Coupland believes a new species is evolving.

Generation A also says some poignant things about the story of man. About our cultural narratives and our own personal narratives. If you sit down and ask people to tell a story off the top of their heads, Coupland believes common themes will develop. These are what we should unite around. The desires in our hearts.

I was taken aback by Coupland’s description of prayer as trying to make sense of the story in your head. That prayer can take you to the place where the unimportant voices are drowned out. I think there are quite a lot of unimportant voices that drown out my meaningful thoughts.

Just to warn you: there’s quite a bit of swearing in this book, one of the main character has Tourette’s Syndrome.

“Now you young twerps want a new name for your generation? Probably not, you just want jobs right? Well, the media does such tremendous favours when they call you Generation X right? Two clicks from the very end of the alphabet. I hereby declare you Generation A.  As much at the beginning of a series of astonishing triumphs and failures as Adam and Eve were so long ago.”

– Kurt Vonnegut

The Day of the Triffids – A guest review – Alan Judson

triffid, sci-fi
Seconds before triffid attack

Who would like this book?

  • people who like sci-fi, or surreal fiction
  • those who like post-apocalyptic themes mashed with 50’s social issues like feminism, sociology and secular humanism
  • botanists

Why I Chose This Book:

The Day of the Triffids by John Whyndham was an obvious choice for me, as a guest reviewer, because it would balance out all the chick-lit (actually, Elisha recommended this book to me, and she only makes brief forays into chick-lit).  A book, set in 1950s London, features a comet storm that blinds the whole world leaving them vulnerable to the Russian-designed, walking, meat-eating, plants-that-kill-people.  Exhale.

The Book:

It was written in the 50’s, and displays the new-found realization that the human race could be wiped out.   He wanders into a fine-looking, liberated woman, and they work out their escape plan.  Everyone they run into seems to think that his concerns about the triffids (the killer plants) are overblown.  They obviously didn’t read the title of the book they were in.   Can they escape the pestilence and violence in the city?  Will they help the blind, or do they have their eyes set on survival?   Reader beware – if you’ve ever felt a strange fear of leafy foliage, read no further.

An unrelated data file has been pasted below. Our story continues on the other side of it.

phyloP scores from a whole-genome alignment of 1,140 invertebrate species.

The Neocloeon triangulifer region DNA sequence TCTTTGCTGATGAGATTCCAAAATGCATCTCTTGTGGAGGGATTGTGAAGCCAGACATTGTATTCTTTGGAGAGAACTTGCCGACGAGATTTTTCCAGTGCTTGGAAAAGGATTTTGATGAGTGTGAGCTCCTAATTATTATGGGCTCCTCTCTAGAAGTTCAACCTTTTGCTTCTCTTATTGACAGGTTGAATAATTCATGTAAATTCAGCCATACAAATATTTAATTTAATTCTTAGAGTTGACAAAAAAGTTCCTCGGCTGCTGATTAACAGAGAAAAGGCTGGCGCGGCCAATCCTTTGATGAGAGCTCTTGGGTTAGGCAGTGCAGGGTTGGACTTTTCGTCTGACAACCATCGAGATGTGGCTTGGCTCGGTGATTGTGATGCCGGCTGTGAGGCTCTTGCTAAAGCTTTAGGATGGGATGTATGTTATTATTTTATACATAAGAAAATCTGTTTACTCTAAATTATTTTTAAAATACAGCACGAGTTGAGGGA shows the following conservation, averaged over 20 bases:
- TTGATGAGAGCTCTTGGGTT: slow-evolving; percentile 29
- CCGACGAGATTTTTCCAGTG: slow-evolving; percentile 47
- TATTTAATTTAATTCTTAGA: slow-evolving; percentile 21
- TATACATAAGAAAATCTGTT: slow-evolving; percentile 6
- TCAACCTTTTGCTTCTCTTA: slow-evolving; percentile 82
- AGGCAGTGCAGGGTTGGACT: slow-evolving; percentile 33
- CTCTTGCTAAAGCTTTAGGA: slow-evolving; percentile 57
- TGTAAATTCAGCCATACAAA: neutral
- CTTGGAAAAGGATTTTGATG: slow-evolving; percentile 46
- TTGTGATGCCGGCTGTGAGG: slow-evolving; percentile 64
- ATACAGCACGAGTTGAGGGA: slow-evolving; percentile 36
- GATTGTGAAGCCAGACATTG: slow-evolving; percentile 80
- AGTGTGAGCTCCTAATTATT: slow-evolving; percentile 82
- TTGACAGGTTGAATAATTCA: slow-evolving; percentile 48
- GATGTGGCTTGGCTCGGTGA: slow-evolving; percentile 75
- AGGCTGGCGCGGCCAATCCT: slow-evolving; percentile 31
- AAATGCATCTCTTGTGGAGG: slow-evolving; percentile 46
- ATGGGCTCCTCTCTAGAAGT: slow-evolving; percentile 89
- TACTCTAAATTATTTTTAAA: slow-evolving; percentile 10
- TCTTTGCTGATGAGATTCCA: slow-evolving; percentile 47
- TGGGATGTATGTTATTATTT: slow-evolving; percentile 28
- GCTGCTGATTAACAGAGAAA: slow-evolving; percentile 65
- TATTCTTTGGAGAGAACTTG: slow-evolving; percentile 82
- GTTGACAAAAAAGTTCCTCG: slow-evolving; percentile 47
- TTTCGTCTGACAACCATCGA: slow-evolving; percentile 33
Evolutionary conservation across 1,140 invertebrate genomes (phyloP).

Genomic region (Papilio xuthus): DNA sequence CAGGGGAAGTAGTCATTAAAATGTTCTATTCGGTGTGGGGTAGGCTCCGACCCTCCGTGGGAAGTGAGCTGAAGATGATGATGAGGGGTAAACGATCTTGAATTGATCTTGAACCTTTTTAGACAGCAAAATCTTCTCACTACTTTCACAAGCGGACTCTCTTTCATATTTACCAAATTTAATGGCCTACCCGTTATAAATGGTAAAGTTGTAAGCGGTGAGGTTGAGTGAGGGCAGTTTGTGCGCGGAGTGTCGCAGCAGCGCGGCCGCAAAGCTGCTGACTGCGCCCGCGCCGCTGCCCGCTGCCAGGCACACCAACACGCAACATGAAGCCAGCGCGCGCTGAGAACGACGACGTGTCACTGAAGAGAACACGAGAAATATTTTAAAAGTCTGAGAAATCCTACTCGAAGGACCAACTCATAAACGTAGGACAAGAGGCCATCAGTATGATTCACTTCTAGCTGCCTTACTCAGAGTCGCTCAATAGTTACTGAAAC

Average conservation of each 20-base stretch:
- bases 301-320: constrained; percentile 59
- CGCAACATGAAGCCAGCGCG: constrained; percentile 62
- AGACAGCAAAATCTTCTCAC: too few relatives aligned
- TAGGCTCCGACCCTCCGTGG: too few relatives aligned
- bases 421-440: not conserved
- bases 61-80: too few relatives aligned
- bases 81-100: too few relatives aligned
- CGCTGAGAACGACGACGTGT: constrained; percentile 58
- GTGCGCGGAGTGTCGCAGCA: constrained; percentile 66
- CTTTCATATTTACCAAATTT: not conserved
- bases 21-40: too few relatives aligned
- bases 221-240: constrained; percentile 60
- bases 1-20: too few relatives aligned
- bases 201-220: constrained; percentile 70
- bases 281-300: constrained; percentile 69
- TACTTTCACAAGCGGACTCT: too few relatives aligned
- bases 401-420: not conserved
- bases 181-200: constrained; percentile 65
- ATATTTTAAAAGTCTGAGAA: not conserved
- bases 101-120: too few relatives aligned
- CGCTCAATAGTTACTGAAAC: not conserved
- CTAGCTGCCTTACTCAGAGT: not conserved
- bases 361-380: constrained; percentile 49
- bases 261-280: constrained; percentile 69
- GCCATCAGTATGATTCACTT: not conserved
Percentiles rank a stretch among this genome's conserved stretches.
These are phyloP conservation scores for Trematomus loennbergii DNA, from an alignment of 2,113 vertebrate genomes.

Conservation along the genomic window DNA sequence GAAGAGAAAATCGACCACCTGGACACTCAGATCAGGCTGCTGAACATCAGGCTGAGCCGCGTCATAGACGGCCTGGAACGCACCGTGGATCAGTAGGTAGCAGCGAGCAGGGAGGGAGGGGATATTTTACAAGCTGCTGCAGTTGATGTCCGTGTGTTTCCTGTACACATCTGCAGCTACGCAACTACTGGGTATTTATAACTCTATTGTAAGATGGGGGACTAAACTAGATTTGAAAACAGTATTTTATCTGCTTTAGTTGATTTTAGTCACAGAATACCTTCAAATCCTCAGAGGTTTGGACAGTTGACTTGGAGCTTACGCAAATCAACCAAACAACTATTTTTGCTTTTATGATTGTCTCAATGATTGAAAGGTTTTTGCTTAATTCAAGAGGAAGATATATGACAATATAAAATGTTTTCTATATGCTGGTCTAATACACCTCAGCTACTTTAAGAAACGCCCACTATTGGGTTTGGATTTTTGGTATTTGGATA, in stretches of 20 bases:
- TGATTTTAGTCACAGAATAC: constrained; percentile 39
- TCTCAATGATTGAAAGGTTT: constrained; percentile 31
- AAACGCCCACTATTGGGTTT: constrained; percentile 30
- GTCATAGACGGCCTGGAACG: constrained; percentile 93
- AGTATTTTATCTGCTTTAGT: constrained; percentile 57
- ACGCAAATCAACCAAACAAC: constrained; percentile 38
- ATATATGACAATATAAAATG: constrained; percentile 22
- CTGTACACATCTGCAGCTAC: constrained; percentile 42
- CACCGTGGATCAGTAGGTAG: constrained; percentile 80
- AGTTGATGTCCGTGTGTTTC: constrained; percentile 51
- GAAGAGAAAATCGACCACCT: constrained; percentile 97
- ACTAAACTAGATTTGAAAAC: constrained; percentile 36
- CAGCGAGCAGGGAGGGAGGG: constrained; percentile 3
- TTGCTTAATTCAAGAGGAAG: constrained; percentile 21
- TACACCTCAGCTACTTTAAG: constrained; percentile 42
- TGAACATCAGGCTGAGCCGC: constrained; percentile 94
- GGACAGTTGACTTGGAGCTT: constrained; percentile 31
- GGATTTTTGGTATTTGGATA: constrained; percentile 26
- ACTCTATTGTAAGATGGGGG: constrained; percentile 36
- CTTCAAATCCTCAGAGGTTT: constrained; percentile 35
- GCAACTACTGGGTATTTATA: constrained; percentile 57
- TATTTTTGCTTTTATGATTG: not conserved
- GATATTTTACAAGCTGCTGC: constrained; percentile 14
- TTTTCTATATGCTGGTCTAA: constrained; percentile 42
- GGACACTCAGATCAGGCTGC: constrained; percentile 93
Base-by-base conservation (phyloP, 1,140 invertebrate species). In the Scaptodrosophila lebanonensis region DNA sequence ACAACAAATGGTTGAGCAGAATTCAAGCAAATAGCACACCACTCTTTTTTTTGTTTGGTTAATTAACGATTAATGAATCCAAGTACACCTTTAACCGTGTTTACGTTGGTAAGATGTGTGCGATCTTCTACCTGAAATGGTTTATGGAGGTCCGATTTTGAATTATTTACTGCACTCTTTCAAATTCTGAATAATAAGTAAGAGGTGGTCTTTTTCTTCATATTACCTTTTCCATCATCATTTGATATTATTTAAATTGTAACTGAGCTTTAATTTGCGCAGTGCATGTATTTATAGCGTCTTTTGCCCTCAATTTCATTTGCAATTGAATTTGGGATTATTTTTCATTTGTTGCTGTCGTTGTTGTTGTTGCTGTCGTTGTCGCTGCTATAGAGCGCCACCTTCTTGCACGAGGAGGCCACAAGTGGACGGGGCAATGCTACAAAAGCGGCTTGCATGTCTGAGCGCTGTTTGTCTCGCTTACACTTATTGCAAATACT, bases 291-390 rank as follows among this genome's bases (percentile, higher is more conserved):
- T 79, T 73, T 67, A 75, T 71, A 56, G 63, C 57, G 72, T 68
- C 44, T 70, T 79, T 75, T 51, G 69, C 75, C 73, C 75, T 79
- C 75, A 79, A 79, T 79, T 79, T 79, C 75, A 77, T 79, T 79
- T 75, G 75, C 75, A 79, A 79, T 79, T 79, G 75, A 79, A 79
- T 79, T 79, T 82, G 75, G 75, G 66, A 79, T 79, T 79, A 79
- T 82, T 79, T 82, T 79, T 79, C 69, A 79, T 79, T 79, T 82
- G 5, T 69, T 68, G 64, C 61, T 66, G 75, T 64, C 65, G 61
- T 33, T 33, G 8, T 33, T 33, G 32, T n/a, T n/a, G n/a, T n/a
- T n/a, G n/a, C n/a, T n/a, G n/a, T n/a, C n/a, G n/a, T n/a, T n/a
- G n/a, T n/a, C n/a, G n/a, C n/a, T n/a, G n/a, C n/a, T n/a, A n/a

Why read this book?  The subject matter is fun, but heavy at the same time.  Infotaining!  Everytime I read it, it makes me think of how fragile our society is, or how close we’ve come to self-destruction.   How fortunate that we’ve never been attacked by Soviet plants!  It is also endearing to read a narrative that, at the time, was shocking for its outward criticisms of society and social values, but now only elicits shrugs.  It is challenging things that are already tossed out the window by modern society: absolute values about family, religion and the roles of gender.

On one issue, assisted suicide, it is rather bluntly in favour, in the context of simply prolonging the lives of the blind people in the book.  He goes on several tangents about how in the new order of things, old social morals need to be tossed.  He passes by helpless people several times in the book and coldly reasons that they’re goners anyhow.

Bill Masen, a botanist that works with triffids, avoids being blinded by the comet shower (possibly from biological weapons in satellites, it is later revealed), by being stung by those lovable man-eating triffids.  One of the hazards of the job.  He meets a love interest, a woman who talks openly – for the fifties – about sex and polygamy, and the necessity of ridding themselves of social boundaries in the new world.   Wyndham almost pauses for dramatic effect when his characters say things matter-of-factly, challenging the social norms.  It’s funny what they though was shocking, but also caused me to think about our current society in a different light, and ponder how liberal we’ve become in the matter of decades.

On a purely entertainment level, though, it’s a blast.   It’s fun to imagine yourself in that spot of picking the essential items you’ll take with you from the big city before you go live off the land.   I know I’d make off with several beautiful musical instruments, silk suits and flame throwers.  Actually, the protagonist does take flame throwers with him to burn the carnivorous flora.

If you put yourself in his position, you’d be extremely depressed about all your dead friends and family, and the impossibility of giving your future children the world you knew.  Yet, our main characters endure what one critic called a cosy catastrophe.  An apocalypse-lite.  He finds a lovable woman, and has his choice of living with the “religious” society, the “militant” society, or the one the author obviously favours, the sociologically sound society.    Fortunately, for the reader, he battles disease, saves some blind people, kick some plant hiney before he saves the day.

Read it because it is simultaneously funny and thought-provoking.   And remember:  don’t fool around with nature because you’ll either end up with killer plants or an island overrun by dinosaurs.

P.S.  The 60’s-era movie-based-on-the-book is available at Hamilton Public Library, and it is hilarious.


If you liked this post, why not read some of these?

  1. Alan’s post on Malcolm Gladwell’s Outliers
  2. Elisha’s post on